3. Most companies reported they were getting more leads than expected, with the best Internet ads bringing in three to five leads per day. The current volume of leads is significant to make this lead-generation method a strong contender. More importantly, the Internet is growing tremendously so this will only improve.

4. The Internet reaches buyers early in the home-shopping process. The Internet is a rich source of information, and potential homebuyers can use the Internet to learn about the homebuying process even before they contact a Realtor. It's great for capturing the lead first and for reaching first-time homebuyers.

5. It's shown to be a good source for VA loans as a high percentage of homebuyers eligible for VA loans have access to the Internet (most U.S. military personnel have access). Several mortgage companies have reported a higher percentage of VA loan requests on the Internet compared with radio or print.


1. The rate of converting leads to actual applications seems lower than would be expected. This is probably because the Internet is a great tool for gathering information - but has not became an established way of doing business.

2. The Internet is a worldwide network, and it is difficult to target customers in a smaller geographical area. A high percentage of mortgage customers, however, prefer to do business with a local company. Many of the companies reported that the probability of closing a loan also is dependent on how far away they are from their client. In addition, many consumers do not understand that the mortgage industry is state-regulated and often fill out ondine applications for mortgage companies that cannot handle the transaction because of state regulations. It's important to mention on your home page what geographic areas you cover.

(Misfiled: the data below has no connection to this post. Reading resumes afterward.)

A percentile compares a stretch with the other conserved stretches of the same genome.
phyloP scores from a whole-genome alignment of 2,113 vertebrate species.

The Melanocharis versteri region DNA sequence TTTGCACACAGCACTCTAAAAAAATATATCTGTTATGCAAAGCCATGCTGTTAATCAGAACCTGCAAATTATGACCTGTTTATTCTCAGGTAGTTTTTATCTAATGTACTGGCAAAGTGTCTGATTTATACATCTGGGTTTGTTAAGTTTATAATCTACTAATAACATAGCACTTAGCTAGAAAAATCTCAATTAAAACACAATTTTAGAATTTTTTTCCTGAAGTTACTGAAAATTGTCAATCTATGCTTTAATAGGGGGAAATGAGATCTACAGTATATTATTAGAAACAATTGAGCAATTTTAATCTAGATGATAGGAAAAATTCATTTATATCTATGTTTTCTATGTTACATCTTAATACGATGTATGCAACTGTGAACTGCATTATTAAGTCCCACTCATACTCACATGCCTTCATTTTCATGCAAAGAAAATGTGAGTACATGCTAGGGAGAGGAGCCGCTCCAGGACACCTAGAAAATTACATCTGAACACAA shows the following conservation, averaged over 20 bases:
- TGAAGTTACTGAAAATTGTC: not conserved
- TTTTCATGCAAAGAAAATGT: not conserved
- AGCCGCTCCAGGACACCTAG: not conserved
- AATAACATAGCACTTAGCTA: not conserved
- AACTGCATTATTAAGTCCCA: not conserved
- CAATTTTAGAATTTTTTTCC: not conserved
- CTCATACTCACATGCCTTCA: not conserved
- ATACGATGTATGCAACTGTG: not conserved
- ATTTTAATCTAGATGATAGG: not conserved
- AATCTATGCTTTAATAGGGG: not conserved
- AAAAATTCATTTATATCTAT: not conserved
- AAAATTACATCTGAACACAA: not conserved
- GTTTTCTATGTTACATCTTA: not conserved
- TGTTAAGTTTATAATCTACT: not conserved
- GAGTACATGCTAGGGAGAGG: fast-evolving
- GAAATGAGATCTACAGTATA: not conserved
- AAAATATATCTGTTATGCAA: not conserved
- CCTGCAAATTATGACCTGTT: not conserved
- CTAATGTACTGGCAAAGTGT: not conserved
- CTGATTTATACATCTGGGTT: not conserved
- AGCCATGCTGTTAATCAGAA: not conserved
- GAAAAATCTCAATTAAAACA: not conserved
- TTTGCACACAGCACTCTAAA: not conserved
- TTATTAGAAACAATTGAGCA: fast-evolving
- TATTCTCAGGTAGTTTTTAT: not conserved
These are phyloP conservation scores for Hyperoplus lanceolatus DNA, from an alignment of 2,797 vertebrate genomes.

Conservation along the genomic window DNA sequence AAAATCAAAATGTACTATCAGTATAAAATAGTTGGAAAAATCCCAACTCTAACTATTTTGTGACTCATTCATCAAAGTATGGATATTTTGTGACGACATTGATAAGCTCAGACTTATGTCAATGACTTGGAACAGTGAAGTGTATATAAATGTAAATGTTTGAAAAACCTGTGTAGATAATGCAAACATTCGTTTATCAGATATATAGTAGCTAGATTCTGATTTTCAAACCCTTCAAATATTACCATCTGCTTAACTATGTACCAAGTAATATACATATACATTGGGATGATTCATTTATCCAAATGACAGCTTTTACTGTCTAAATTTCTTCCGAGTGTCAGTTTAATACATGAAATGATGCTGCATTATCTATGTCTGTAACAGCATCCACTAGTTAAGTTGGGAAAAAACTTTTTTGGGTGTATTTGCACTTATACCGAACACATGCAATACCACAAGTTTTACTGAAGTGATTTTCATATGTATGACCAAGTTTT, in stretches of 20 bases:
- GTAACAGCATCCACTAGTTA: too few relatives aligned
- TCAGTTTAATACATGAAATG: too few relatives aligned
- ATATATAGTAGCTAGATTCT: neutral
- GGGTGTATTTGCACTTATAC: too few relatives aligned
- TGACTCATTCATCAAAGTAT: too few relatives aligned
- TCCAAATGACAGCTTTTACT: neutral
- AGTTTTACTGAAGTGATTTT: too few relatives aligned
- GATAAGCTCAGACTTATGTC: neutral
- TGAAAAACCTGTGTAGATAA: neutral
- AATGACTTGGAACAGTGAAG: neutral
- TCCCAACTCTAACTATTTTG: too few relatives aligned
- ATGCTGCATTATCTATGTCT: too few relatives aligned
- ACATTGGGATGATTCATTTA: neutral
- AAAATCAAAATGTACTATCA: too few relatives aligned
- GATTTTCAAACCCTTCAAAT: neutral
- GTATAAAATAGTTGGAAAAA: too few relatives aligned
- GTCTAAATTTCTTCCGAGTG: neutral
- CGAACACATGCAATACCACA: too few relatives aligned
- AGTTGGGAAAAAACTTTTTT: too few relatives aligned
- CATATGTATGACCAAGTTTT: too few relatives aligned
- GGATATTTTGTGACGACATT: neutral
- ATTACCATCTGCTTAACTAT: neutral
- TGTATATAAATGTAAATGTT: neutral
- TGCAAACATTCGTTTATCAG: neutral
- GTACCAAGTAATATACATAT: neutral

3. It is easy for a consumer to fill out on-line applications or send e-mail requests to many mortgage companies simultaneously. We found that consumers who place a phone call to the mortgage company have a much better chance of turning into a real loan than someone filling out an on-line inquiry card. Some consumers simultaneously apply to multiple mortgage companies. One consumer sent e-mail simultaneously to eight different mortgage companies requesting rate information.

4. Internet shoppers are savvy and more demanding than the average consumer. They also expect the loan officer to be knowledgeable. This is probably because a high percentage of Internet users have college degrees and are in professional jobs. Some consumers complained that they do not get a fast-enough response when they send e-mail to a mortgage company. It is very important for a loan officer to respond to e-mail messages several times during the day.

Warren H. Myer is president of Myers Internet Services, an Internet design and marketing firm in San lose, California, that helps mortgage companies advertise on the Internet.

Scott Cooley is president of Campbell, California-based Contour Software, Inc. His Internet e-mail address is mhs:scott@ contour.
COPYRIGHT 1995 Mortgage Bankers Association of America
No portion of this article can be reproduced without the express written permission from the copyright holder.
Copyright 1995 Gale, Cengage Learning. All rights reserved.

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Title Annotation:includes related articles; mortgages
Author:Cooley, Scott
Publication:Mortgage Banking
Article Type:Cover Story
Date:Dec 1, 1995
Previous Article:Being in the right game.
Next Article:The risks of mortgage automation.